Patient satisfaction with quality of care is becoming increasingly important in the competitive hospital market. Simultaneously, the growing shortage of clinical staff poses a considerable challenge to ensuring a high quality of care. In this context, a question emerges regarding whether and how human resource management (HRM) might serve as a means to reduce staff shortage problems and to increase patient satisfaction. Although considerable efforts have been devoted to understanding the concepts of patient satisfaction and HRM, little is known about the interrelationships between these concepts or about the link between staff shortage problems and patients’ satisfaction with quality of care.
The aim of this study was to investigate the relationship between strategic human resource management (SHRM), staff shortage problems, and patients’ satisfaction with care. Furthermore, we analyze how the HRM decision to fill short-term vacancies through temporary staffing affects patient satisfaction. We differentiate between physicians and nurses.
We develop and empirically test a theoretical model. The data (n = 165) are derived from a survey on SHRM that was sent to 732 German hospitals and from a survey on patient satisfaction that comprises 436,848 patient satisfaction ratings. We use a structural equation modeling approach to test the model.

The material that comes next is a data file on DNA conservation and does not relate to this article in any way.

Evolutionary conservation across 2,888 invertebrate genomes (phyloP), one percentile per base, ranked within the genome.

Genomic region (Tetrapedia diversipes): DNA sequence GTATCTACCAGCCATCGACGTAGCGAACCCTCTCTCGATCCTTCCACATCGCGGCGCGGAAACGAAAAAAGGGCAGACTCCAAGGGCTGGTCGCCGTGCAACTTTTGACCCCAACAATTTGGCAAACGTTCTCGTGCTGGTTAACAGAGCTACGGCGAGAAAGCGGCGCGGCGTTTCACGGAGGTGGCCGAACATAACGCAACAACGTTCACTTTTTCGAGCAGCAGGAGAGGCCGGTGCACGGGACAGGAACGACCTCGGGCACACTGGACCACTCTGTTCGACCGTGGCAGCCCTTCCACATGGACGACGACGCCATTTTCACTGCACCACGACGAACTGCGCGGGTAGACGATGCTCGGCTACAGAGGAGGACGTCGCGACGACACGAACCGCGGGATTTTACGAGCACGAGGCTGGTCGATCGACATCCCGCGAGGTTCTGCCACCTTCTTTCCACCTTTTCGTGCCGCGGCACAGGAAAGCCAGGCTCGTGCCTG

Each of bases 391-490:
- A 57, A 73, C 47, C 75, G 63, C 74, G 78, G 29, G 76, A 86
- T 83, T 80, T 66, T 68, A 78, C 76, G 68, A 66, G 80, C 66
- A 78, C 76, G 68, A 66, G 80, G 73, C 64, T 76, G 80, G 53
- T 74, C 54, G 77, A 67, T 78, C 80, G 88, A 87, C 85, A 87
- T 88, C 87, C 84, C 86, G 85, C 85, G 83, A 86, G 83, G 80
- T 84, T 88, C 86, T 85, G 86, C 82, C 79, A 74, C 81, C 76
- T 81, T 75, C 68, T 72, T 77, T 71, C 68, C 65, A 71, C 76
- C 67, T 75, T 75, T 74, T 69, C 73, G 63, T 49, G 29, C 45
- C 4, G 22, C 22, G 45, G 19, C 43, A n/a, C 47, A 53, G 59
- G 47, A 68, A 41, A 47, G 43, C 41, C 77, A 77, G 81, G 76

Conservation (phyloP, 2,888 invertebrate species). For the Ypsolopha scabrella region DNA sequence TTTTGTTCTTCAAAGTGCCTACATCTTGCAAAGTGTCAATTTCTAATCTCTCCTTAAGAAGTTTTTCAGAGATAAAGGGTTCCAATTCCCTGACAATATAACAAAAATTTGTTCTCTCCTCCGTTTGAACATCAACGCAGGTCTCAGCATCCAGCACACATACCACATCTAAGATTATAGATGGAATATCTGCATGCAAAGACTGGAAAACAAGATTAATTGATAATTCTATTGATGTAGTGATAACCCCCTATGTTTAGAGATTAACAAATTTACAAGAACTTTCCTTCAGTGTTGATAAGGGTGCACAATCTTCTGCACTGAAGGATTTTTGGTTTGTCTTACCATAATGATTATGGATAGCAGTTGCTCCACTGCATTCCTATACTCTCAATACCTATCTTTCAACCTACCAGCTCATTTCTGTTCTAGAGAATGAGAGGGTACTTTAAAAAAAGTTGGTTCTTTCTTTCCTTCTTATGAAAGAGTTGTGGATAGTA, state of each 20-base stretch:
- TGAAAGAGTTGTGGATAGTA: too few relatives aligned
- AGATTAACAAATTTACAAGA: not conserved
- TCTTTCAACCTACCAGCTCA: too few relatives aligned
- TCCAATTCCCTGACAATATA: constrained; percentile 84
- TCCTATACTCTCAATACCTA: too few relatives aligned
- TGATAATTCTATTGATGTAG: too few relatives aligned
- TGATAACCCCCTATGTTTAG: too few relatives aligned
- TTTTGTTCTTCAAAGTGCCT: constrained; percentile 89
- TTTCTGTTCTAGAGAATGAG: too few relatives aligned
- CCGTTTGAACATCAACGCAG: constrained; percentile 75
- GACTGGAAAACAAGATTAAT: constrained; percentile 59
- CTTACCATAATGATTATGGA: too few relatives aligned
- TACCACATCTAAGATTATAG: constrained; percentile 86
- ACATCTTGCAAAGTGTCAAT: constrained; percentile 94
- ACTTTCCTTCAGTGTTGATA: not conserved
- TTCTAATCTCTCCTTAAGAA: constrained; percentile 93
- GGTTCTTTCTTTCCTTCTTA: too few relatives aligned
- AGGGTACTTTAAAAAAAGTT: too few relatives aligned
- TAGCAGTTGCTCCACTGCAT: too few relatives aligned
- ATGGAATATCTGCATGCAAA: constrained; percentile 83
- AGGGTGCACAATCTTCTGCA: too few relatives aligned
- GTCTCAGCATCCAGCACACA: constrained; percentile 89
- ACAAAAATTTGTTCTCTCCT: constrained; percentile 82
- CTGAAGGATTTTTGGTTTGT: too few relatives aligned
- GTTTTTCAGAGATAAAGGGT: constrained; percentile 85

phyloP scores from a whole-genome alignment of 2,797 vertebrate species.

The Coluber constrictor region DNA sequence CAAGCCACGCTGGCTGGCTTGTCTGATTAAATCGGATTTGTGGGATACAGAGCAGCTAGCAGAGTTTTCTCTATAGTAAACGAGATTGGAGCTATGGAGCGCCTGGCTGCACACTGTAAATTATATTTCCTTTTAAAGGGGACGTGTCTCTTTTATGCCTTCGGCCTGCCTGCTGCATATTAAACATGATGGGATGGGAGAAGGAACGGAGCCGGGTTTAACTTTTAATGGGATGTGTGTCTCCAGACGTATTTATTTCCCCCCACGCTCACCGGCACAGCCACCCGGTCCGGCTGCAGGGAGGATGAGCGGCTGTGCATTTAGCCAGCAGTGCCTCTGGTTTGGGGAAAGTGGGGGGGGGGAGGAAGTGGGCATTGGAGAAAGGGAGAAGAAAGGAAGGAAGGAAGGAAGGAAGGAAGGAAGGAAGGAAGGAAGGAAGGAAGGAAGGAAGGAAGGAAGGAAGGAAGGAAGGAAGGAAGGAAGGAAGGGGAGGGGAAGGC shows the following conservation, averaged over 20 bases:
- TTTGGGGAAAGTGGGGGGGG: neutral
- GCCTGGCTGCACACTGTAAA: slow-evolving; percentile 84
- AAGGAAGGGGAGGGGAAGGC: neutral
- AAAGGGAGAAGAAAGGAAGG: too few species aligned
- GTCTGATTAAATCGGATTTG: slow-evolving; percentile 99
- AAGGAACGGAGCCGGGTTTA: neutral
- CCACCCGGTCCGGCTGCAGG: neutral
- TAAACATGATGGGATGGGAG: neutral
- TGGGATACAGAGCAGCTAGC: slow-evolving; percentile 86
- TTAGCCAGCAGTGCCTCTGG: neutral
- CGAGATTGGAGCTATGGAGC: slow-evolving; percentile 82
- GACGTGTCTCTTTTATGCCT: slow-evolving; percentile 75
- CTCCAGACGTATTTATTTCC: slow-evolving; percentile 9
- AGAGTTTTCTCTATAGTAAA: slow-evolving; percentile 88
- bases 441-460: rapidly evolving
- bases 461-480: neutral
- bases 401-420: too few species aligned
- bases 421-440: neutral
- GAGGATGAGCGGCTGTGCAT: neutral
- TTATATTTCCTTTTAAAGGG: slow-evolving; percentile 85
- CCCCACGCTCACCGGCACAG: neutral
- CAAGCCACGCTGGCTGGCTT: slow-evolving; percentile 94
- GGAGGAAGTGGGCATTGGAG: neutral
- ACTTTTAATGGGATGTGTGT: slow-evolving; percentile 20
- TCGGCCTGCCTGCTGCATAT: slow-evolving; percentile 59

The results indicate that SHRM significantly reduces staff shortage problems for both occupational groups. Having fewer physician shortage problems is significantly associated with higher levels of patient satisfaction, whereas this effect is not significant for nurses. Furthermore, the use of temporary staffing considerably reduces patients’ satisfaction with care.
Hospital managers are advised to consider the effects of HRM decisions on patients’ satisfaction with care. In particular, investments in SHRM targeted at physicians have significantly positive effects on patient satisfaction, whereas the temporary staffing of physicians and nurses should be avoided.
Eva-Maria Oppel, MSc, is Research Fellow, Department of Health Care Management, University of Hamburg, Germany.
Vera Winter, MA, PhD, is Professor, Department of Health Care Management, University of Hamburg, Germany.
Jonas Schreyögg, MA, PhD, is Professor, Department of Health Care Management, University of Hamburg, Germany. E-mail: email@example.com.
The authors has disclosed that they have no significant relationships with, or financial interest in, any commercial companies pertaining to this article.